• Clinical science

Creutzfeldt-Jakob disease


Creutzfeldt-Jakob disease (CJD) is a neurodegenerative condition that is caused by misfolded protein particles (prions). Prion diseases are very rare overall. CJD is the most common prion disease in humans. In most cases, no direct cause of CJD can be established. However, there are also familial forms due to gene mutation or acquired forms as prion particles can be transmitted between individuals, making CJD an infectious disease. Accumulation of prion particles in the brain eventually leads to neuronal degeneration and clinical onset of the disease. The cardinal symptoms of CJD are rapidly progressive dementia and myoclonus. Most patients die within 12 months following disease manifestation. Imaging, EEG, and cerebrospinal fluid (CSF) tests provide diagnostic evidence, although a definite diagnosis can only be made via biopsy or autopsy. To date, no curative treatment is available.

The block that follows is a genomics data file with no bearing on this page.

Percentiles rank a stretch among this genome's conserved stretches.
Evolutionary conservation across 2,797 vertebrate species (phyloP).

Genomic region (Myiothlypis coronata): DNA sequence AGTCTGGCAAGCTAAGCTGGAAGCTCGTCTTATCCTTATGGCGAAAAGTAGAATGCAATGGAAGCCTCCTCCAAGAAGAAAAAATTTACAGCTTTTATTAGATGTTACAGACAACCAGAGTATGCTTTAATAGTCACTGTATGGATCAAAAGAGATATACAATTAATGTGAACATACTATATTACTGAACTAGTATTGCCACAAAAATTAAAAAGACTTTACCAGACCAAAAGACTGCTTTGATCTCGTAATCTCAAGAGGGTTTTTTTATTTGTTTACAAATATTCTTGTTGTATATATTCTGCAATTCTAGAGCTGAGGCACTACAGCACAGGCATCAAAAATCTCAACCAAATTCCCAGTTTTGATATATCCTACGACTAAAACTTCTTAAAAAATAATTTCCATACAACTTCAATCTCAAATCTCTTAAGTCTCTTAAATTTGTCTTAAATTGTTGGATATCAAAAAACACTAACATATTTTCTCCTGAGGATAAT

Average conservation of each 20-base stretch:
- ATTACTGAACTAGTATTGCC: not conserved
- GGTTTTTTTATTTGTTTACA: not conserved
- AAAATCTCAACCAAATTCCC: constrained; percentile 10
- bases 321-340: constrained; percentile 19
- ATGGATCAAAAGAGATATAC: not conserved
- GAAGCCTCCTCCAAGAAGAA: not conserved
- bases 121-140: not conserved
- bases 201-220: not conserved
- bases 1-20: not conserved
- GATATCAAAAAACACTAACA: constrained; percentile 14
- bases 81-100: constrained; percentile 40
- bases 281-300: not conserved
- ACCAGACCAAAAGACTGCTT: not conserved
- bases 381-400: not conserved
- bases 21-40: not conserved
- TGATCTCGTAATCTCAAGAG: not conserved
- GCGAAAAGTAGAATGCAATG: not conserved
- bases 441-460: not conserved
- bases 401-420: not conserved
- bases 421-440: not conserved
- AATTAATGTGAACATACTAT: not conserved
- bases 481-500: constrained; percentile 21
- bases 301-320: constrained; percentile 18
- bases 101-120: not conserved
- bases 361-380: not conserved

Epidemiological data refers to the US, unless otherwise specified.


CJD is divided into three different types:



  • CJD is caused by “infectious” prions (PrPSc) that are usually produced endogenously but may also be acquired (see “Etiology”).
  • PrPSc → conformational change of physiological PrPc formation of condensation centers + PrPSc accumulationplaque formation; neuronal cell death progression to spongiform encephalopathy (seen as intracytoplasmic vacuoles within the neurons of cerebral and cerebellar cortex on H&E)


Clinical features

Rapidly progressive dementia and myoclonic jerks are the hallmarks of Creutzfeldt-Jakob disease!



Instrumental diagnostics


Differential diagnoses

Other diseases commonly associated with the development of dementia:

The differential diagnoses listed here are not exhaustive.


  • No curative therapy available
  • Symptomatic treatment and eventually palliative care

Following disease manifestation, most patients die within 12 months, usually from complications such as pneumonia!